Who can forget the images?
After forty-five years of Communism and thirty years of not being able to walk freely through their own city, one exhilarating night, totally unexpectedly, the checkpoints of the Berlin Wall are thrown open and multitudes of euphoric East Berliners come flooding across to the West, passing freely by the befuddled guards who would have been obligated to shoot them only the day before.
A lone man, anonymous to this day, stands defiantly before a tank in Beijing and refuses to step aside. The tank tries to go around him, but the man repeatedly steps into its path, heedless of his own possible death. The whole world rejoices at this symbol of liberty and courage.
A poor, disadvantaged vegetable seller in Tunisia is insulted by a policewoman; he goes to the authorities for redress and finds none. His solitary protest against the injustice sets off peaceful demonstrations around the country that, in less than a month, will topple a dictator who has been in power for twenty-three years.
People in Egypt watch what is happening in Tunisia and ask the reasonable question, “Why not here?” They know the military, the government and the secret police will mobilize against them. They know that they are unarmed against the might of the state and that most likely some of them will die. They take to the streets anyway, calling for the peaceful removal of a strongman who has harshly and unjustly ruled their lives for thirty years. Some are arrested and tortured, others are shot where they stand in the streets, but still the crowds keep coming. Why? Because they crave the freedom and dignity that they know to be theirs.
We look on and are moved to joyful celebration for these triumphs of the human spirit. We identify with these people, even if they are far away in places that we will never go. We feel the kinship. “Yes, I know what they must be feeling. I would do the same. We are all in this together.”
Hurray and hurray again for these recurring emblems of courage. We are well served by gentle and not so gentle reminders of what is possible, and for some fortunate people in less troubled lands, these images lead to a searching glimpse into their own situation: “What is possible for me in my life?”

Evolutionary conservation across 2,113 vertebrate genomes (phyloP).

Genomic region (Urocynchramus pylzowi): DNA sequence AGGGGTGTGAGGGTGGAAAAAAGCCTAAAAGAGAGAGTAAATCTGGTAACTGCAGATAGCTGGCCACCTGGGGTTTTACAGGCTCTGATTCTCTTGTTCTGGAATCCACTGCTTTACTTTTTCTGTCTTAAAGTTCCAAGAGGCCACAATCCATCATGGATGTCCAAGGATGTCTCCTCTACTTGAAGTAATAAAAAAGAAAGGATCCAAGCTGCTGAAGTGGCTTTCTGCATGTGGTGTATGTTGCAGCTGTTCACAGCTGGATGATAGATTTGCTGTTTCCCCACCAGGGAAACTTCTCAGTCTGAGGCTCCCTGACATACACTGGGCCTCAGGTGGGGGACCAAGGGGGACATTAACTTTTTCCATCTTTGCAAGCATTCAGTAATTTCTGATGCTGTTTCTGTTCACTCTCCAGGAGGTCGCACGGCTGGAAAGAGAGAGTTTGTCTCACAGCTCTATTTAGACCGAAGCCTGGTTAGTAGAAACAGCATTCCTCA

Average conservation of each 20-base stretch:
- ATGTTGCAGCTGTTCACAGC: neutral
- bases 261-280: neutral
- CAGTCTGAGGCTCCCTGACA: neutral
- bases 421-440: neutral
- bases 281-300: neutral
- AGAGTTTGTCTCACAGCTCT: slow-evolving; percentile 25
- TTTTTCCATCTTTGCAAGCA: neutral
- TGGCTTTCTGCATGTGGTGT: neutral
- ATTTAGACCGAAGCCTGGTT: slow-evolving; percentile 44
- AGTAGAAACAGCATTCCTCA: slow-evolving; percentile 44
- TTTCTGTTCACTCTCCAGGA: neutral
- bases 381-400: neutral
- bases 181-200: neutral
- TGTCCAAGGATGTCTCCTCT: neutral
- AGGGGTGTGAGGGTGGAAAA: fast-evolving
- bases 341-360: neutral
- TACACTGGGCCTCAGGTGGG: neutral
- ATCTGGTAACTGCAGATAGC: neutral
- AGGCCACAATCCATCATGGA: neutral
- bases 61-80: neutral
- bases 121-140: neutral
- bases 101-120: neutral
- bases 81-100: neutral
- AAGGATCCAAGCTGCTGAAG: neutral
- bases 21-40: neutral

Now we come to the crucial point: what is possible in our own lives? Many of us may have felt fearful, doubtful, confused, repressed, depressed and disempowered, but not because of what some government has done to us, but because of what we have done to ourselves. We may have beaten ourselves up for our many perceived faults; we may have compared ourselves with others and doubted who and what we are; we may have been at the mercy of negative thoughts and emotions and believed that we would never be free of them. We may have bought in to all the ideas that said we were limited, sinful, unworthy and not good enough. We see others around us believing the same things, and we may conclude that this is just the way things are.
But the freedom that never left us and is always present beckons us at every moment, no matter what ideas we might have had about its loss. It is said that “hope springs eternal,” and that hope is ignited when we see examples in the lives of others, and in our own lives, that we can be free. This does take a bit of courage ….not unlike the courage of those in Berlin, Beijing, Tunisia and Egypt. It is the courage that says, “No matter what obstacles I see before me, I will not be deterred; I will not be limited; I will not be denied.”
This freedom that I am speaking of is the most basic of human rights — the birthright of all of us to know ourselves as we truly are. One moment at a time, over and over again, we quietly confirm that freedom for ourselves, and we persist, bravely, without wavering, until all hindrances have fallen away and our vision is clear. I wish this recognition of freedom for myself, I wish it for all of you who read these words, and I wish it for all citizens of the world.